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Songs Without WordsReview - Songs Without Words
A Novel
by Ann Packer
RandomHouse Audio, 2007
Review by Christian Perring
Dec 4th 2007 (Volume 11, Issue 49)

Songs without Words is a novel mainly about the relationships between women.  It is set between San Francisco and Berkeley, and the main characters are Liz and Sarabeth, now in mid-life, and who have known each other since they were in high school together.  When she was a teenager, her mother committed suicide, and her father moved away, so Sarabeth moved in with Liz and her family.  They have been best friends for decades.  Now Liz is married and has two children of her own, Lauren and Joe.  Lauren is a moody teenager, who is normally a good student, but recently she has been having problems at school.  Liz and her husband Brody have been going through a difficult time in their marriage.  The family plunges into full crisis when Lauren makes a suicide attempt.

Once she is out of the emergency room, she goes to a clinic for adolescents with psychiatric problems.  However, Lauren does not at first accept that there is anything wrong with her, and although she took and overdose and slashed her wrists, she says it was an accident.  She starts on antidepressants, group therapy and individual therapy, but she is very resistant.  But she gradually makes progress.  Of course her parents are terribly upset by her suicide attempt, and they have a hard time talking to the rest of the family about it.  Furthermore, Sarabeth is utterly unable to cope with the news, and although she is close to Lauren, finds it almost impossible to speak to Liz, let alone be of any help.  The friendship between Liz and Sarabeth starts to crumble. 

Sarabeth lives on her own in Berkeley, and she is very lonely.  She recently finished an affair with a married man, and she feels almost no guilt at endangering another relationship.  Instead she wishes the relationship had never ended.  She is a creative person, and she is in some ways thoughtful, but she is also very self-centered and preoccupied with her own world.  Despite having had many difficulties in her own life, she is a hard character to empathize with.  Indeed, judging from the mixed comments of readers at Amazon.com, none of the characters win widespread sympathy.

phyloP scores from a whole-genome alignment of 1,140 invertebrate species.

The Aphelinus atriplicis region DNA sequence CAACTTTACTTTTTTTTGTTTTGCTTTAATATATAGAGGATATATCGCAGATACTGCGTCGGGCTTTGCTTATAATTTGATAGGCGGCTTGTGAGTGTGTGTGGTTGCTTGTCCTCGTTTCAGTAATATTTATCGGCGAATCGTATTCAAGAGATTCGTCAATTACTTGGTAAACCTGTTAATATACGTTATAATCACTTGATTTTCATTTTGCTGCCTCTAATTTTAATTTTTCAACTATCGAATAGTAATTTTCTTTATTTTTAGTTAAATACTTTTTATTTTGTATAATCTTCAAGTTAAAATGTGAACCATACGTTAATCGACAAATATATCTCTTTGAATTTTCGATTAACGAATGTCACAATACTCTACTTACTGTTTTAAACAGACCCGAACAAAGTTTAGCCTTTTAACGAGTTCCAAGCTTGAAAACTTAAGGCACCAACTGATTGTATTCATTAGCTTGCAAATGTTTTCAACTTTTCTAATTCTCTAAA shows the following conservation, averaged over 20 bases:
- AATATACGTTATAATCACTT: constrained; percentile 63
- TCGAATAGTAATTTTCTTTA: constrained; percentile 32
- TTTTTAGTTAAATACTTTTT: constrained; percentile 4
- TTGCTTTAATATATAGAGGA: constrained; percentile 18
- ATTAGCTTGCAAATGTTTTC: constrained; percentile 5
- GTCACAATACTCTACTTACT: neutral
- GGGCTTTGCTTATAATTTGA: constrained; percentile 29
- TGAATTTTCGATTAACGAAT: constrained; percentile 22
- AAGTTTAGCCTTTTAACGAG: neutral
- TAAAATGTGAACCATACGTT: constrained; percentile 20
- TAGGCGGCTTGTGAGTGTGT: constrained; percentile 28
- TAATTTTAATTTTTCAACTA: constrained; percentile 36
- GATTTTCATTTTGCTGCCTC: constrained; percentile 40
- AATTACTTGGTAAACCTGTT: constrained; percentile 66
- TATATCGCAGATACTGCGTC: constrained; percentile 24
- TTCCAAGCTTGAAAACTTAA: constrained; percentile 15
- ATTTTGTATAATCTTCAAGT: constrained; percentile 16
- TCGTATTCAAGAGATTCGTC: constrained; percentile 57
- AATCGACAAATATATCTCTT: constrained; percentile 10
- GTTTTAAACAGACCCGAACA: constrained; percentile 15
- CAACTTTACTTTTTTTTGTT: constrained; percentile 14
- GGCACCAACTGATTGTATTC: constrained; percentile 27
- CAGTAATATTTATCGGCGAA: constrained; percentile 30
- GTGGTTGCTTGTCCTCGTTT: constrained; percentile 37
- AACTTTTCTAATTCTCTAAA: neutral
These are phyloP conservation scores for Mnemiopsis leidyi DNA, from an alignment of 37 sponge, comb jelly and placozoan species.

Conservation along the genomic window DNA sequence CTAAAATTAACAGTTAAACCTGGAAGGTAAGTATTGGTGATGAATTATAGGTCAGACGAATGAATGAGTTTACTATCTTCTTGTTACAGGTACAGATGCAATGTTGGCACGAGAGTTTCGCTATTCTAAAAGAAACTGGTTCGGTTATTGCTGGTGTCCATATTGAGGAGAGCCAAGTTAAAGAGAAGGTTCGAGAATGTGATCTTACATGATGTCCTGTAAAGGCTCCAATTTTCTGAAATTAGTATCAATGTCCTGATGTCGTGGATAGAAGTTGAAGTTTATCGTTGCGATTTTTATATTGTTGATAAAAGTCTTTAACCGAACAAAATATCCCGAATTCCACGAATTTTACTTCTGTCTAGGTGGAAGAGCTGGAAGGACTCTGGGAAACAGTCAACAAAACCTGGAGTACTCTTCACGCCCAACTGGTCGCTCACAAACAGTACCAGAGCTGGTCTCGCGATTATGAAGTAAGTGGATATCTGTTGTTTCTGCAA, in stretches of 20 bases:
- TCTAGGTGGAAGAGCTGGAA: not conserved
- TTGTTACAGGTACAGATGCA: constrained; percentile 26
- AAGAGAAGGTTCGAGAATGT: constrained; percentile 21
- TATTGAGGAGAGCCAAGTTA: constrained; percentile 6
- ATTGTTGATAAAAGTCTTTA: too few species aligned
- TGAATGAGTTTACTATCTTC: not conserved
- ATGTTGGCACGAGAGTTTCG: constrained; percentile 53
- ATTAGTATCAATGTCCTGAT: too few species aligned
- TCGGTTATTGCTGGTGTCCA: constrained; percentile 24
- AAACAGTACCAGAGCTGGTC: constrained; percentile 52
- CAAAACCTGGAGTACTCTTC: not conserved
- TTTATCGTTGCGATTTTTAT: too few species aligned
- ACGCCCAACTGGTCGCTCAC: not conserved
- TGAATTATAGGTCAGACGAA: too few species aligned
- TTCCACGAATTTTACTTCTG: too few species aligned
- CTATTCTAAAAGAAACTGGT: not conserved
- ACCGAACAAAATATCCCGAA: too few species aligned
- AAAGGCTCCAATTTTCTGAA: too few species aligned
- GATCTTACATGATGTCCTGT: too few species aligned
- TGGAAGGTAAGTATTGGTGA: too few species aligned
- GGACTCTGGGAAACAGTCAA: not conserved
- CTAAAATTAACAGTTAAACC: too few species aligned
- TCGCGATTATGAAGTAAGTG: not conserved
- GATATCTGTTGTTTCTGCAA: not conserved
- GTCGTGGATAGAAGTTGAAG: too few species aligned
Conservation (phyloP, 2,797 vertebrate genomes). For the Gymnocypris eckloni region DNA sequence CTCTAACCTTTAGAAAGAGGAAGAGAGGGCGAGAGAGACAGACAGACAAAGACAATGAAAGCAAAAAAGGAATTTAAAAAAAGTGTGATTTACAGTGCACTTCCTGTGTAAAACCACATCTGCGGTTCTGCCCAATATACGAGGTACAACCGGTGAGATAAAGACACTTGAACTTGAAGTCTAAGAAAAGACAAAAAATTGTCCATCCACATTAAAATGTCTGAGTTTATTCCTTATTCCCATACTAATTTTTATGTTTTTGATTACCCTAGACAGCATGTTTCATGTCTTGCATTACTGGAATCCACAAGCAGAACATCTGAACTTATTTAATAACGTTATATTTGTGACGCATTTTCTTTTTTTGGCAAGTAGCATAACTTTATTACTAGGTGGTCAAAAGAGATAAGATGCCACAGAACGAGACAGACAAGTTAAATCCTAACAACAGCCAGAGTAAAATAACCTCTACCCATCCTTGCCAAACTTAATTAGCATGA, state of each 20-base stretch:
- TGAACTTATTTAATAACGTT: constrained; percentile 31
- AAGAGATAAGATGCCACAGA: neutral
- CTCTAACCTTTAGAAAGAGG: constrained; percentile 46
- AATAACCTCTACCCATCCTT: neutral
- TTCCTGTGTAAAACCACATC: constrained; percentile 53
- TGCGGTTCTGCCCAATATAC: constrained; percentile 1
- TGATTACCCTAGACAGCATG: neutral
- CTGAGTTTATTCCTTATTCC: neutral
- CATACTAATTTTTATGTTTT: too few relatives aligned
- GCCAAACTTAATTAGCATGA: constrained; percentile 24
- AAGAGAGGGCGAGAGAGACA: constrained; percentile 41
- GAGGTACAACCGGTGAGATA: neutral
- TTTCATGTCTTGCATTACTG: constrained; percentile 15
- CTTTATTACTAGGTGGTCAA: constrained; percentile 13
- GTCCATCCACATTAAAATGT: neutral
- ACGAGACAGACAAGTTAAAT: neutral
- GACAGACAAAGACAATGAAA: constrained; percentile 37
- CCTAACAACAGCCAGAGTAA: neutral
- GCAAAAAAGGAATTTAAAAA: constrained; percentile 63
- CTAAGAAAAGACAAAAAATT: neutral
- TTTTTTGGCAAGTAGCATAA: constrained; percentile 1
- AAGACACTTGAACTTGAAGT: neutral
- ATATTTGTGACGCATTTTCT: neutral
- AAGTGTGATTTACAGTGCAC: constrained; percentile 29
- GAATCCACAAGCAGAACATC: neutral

One of the problems with the novel is that Lauren's depression never seems vivid.  She jumps from finding it difficult to get up in the morning and being upset that she was embarrassed in front of a boy to trying to kill herself.  Maybe that is how it looks from the outside, but most people who make suicide attempts think about it first, and Packer has given her readers access to Lauren's thoughts previously, so it isn't clear why she gives her readers so little warning about Lauren's state of mind.  Furthermore, her descriptions of the adolescent psychiatric unit is cursory and gives readers little insight into the treatment process.  She is more concerned to describe the thoughts of Liz and Sarabeth and the problems of the adults in the story. 

Cassandra Campbell reads the unabridged audiobook in a steady subdued voice, adding to the somber tone of the book.  It matches the novel, but it lends an unsympathetic feel to the work.  The work never gets boring, and the reading has some energy, but it is not engrossing. 

Packer is a talented writer, and her first novel The Dive from Clausen's Pier won high praise.  This novel is structured well and manages to show a variety of viewpoints.  Its examination of adolescent major depression and its treatment is unusual and notable for that reason.  Nevertheless, ultimately its portrayal of people affected by suicide and depression sheds little light on what it is like to come to terms with these experiences.    

Links:
author website
Songs Without Words (Hardcover)

© 2007 Christian Perring

Christian Perring, Associate Professor of Philosophy, Dowling College, New York.


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